Steer your way out of trouble

27th September 1996 at 01:00
Driving a school minibus is a huge responsibility. Gerald Haigh test drives a range of available training courses

Ninety per cent of road accidents are caused by human error, so it surely follows that the best way to keep a precious minibus-load of children out of harm's way is to train the driver. Evidence supports the value of driver training generally - a Transport and Road Laboratory report found that certificated Advanced drivers have between 50 per cent and 75 per cent fewer accidents than others. Drive and Survive, who do lots of group training for big firms, say that accident rates are invariably cut in these companies by around 60 per cent, after their training programme.

John Ball, who trains school minibus drivers for the Royal Society for the Prevention of Accidents (RoSPA) says that driving a loaded minibus is not at all like driving a car and that untrained drivers "tend to drive the minibus with a car driver's brain - not regulating their speed to take into account the load and the limits of the brakes, for example".

Two different days of training and two tests are readily available, in some cases free as part of the package with a new vehicle. All were valuable, enjoyable, professionally conducted and capable of reassuring teachers and their management that they could be trusted, in the words of one of my trainers, "to take my own grandchildren out for the day in a minibus".

Most UK driver education has its roots in the training given to police drivers. In 1935, appalled by the accident rate among their own drivers, senior police officers introduced a tight system of training. By 1954, they had reduced the accident rate by a staggering 89 per cent and to this day, driving manuals and courses usually take much of their content from police practice.


Drive and Survive's one-day course comes free for two people when you buy a new minibus from the FordBarclaycard Minibus Programme. It usually costs Pounds 225, with up to three people accommodated within this price. My trainer, Rick Wood, began with a meaty theory session. He had some enlivening anecdotes including the one about the driver stopped by traffic police who, apparently unable to move his neck, was using a hand mirror to look left and right at junctions. "So remember when you see a car waiting to pull out that it might be him."

Drive and Survive's philosophy is "training not testing". In teacher jargon, it is developmental: Rick Wood drives, you drive, and together you work on correcting problems and improving the things you already do well. We drove around the streets and main roads of Coventry and into the surrounding countryside, with an excursion on to the M6.

He commented all the time, jovially knocking items from the menu of a notional free meal as I went. "Too close to that car at the lights: there go your after-dinner mints."

I really enjoyed his course. This organisation's training is very pragmatic and just occasionally the advice conflicted with that of other providers: while Rick Wood thought I used the handbrake too much, my RoSPA trainer thought I did not use it enough. This is a detail, though, and the important thing is to understand the issues.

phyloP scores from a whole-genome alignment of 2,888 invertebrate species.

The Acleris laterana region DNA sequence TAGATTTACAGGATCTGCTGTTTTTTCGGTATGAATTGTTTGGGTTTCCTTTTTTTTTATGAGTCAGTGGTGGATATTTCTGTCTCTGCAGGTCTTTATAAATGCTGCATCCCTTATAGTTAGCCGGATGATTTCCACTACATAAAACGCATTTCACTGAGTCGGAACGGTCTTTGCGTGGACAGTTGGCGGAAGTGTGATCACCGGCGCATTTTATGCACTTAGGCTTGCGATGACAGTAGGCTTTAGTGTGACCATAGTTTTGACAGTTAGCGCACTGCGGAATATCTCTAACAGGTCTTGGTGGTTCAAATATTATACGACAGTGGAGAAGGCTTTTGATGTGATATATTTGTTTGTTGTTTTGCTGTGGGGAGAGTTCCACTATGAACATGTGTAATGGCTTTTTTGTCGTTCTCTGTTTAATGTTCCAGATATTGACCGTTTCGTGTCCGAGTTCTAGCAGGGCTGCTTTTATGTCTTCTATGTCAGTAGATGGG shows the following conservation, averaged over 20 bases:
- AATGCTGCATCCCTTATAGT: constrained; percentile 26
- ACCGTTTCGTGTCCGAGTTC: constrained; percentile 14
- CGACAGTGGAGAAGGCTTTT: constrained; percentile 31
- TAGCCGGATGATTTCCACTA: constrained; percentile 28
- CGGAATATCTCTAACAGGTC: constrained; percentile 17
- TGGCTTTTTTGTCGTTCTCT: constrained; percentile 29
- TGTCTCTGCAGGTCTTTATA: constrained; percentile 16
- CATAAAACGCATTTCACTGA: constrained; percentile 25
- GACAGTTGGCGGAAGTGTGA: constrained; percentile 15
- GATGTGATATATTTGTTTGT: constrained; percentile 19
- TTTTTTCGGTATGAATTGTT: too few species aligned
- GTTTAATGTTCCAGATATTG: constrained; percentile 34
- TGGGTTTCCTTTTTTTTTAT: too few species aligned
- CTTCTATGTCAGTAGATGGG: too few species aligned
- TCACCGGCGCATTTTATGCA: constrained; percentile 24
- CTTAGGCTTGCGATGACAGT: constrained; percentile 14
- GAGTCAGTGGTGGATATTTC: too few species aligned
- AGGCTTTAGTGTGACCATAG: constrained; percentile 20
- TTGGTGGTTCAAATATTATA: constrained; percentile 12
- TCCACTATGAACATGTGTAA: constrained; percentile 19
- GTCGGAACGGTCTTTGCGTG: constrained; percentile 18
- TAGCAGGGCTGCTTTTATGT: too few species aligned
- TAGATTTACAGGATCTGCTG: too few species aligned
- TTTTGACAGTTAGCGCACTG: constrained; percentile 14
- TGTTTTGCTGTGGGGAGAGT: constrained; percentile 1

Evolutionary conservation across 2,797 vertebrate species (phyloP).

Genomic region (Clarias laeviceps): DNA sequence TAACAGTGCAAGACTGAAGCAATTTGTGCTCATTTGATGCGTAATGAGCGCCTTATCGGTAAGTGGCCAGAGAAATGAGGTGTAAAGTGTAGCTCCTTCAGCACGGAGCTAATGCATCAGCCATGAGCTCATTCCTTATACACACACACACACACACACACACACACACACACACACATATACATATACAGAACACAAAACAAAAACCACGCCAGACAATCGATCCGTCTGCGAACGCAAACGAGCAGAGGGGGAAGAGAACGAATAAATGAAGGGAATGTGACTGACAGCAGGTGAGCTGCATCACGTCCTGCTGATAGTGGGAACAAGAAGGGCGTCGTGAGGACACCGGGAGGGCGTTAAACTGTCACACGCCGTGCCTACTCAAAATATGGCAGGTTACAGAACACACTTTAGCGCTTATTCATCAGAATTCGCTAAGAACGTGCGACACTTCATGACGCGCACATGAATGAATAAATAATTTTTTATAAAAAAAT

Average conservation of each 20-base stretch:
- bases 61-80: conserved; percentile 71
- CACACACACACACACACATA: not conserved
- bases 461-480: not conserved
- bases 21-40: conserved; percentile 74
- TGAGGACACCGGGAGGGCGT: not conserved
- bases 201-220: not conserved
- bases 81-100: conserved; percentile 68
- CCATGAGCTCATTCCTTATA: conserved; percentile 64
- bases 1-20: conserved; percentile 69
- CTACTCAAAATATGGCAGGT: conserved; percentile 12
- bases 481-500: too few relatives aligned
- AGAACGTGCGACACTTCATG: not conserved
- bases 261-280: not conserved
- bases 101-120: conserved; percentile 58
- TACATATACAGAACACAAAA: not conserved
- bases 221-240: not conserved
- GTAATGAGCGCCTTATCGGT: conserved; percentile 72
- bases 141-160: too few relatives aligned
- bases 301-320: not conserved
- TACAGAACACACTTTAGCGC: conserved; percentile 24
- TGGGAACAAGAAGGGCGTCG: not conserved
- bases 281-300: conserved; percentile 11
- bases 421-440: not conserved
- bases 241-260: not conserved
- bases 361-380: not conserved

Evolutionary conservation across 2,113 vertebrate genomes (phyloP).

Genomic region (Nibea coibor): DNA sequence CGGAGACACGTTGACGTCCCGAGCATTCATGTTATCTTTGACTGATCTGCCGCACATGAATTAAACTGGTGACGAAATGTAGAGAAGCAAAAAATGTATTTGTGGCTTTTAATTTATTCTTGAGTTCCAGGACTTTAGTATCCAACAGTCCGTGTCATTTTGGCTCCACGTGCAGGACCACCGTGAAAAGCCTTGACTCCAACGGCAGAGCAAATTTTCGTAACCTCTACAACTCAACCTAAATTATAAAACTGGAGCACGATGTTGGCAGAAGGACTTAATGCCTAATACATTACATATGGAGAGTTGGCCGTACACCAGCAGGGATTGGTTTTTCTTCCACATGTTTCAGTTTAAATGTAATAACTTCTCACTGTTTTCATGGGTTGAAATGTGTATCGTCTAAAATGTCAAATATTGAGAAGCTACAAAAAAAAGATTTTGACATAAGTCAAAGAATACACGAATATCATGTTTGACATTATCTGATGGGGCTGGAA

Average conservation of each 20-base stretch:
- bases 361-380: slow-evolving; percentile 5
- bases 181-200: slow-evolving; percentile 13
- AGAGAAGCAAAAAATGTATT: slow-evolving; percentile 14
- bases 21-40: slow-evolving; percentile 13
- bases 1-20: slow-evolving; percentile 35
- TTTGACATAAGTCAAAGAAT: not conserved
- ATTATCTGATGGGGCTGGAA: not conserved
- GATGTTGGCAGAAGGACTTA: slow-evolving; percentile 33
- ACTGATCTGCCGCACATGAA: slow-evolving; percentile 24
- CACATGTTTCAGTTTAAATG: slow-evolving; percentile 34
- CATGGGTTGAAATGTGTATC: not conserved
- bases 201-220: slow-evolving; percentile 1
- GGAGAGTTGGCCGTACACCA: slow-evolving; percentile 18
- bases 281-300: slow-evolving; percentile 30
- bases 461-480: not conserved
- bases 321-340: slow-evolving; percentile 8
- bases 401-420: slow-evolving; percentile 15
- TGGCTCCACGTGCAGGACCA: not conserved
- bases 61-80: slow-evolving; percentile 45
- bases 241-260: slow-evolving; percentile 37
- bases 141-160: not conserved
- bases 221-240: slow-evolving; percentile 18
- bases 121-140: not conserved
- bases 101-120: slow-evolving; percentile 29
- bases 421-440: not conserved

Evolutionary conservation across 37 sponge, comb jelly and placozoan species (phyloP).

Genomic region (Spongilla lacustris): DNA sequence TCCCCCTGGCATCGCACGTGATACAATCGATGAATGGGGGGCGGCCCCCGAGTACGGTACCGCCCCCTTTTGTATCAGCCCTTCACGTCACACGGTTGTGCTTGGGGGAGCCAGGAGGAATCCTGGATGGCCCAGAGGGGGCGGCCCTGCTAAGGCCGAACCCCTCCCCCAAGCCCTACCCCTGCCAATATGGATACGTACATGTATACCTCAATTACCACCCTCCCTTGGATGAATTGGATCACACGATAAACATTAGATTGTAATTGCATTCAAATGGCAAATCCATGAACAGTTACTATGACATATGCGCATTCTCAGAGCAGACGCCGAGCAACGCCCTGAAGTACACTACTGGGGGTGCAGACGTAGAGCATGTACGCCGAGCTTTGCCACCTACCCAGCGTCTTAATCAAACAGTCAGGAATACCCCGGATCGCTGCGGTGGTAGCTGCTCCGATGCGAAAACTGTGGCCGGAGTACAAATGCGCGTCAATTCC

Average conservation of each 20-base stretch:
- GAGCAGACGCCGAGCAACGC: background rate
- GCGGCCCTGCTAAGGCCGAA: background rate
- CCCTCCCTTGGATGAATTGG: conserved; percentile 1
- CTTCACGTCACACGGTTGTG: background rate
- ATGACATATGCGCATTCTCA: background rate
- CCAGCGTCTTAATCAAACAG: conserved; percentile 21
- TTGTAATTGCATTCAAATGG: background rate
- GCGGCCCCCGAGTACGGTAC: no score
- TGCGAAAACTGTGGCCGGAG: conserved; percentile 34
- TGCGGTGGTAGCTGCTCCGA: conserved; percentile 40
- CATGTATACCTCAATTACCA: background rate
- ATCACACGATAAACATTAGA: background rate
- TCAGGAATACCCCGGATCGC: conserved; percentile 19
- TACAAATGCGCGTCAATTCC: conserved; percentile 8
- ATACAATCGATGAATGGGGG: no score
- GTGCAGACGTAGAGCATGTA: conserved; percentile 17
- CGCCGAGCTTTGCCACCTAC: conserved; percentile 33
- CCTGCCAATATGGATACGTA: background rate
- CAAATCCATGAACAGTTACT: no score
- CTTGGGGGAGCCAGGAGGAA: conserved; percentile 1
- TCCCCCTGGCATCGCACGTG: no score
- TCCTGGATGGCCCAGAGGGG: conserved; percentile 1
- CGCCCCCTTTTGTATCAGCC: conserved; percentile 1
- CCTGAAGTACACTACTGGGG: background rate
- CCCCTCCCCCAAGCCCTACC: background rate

There is a great deal of emphasis on defensive driving. Particularly helpful, especially with a minibus full of children in mind, were the instructor's constant reminders to keep space either ahead, behind or to the side. Thus, on the motorway: "See if you can avoid being three abreast here. We really don't want to be between two articulated lorries."

The course included some low-speed maneouvring on the local supermarket car park, where, in only 10 minutes, Rick Wood showed me that I could reverse the minibus into a parking space without raising my pulse rate. At the end he gave me a check sheet with 52 separate marks in the range one (high risk) to six (low risk). I had two sixes - use of indicators on dual carriageways and motorways - 37 fives, some fours and just one miserable three ("positioning prior to hazards in urban conditions").


Rospa's one-day course costs Pounds 250 for up to three people. Depending on where you are, there might be a maximum supplement of Pounds 75 to cover the trainer's travelling expenses. If you buy a new Citroen minibus you get this training free. With a new LDV minibus you have a short version of it.

RoSPA's course is very directly aimed at the school minibus driver. The theory section, for example, places lots of emphasis on the school driver's legal and safety responsibilities. John Ball, of RoSPA's driver services, gave me half a day of theory, enlivened by jolly cartoon, overhead projections and some illuminating video. One video reconstruction showed how a well-intentioned but misinterpreted flash of headlamps resulted directly in the death of a child cyclist. At that moment I decided never to flash "come on" again.

In the afternoon there was a long shared drive around Birmingham, on every kind of road including motorway. Again the emphasis was on planned driving - information (in and out), position, speed, gear, accelerate. John approved of my driving. He did want me to "make more progress" on the open road. Rick Moore had said the same thing, asking me to "develop my flow".

At one point John Ball asked me to do a running commentary on my driving. This device worries some people and has to be applied with discretion. It has a remarkably focusing and self-analytical effect, however. I did get caught out when John asked me what was the speed limit for minibuses on the road we were travelling, and I was really not sure. Questions of this kind are part of the stock in trade of good driving instructors and have a salutary effect on the over-confident.

The trainee has a checksheet at the end, not so detailed as Drive and Survive's, but clearly showing needed improvements.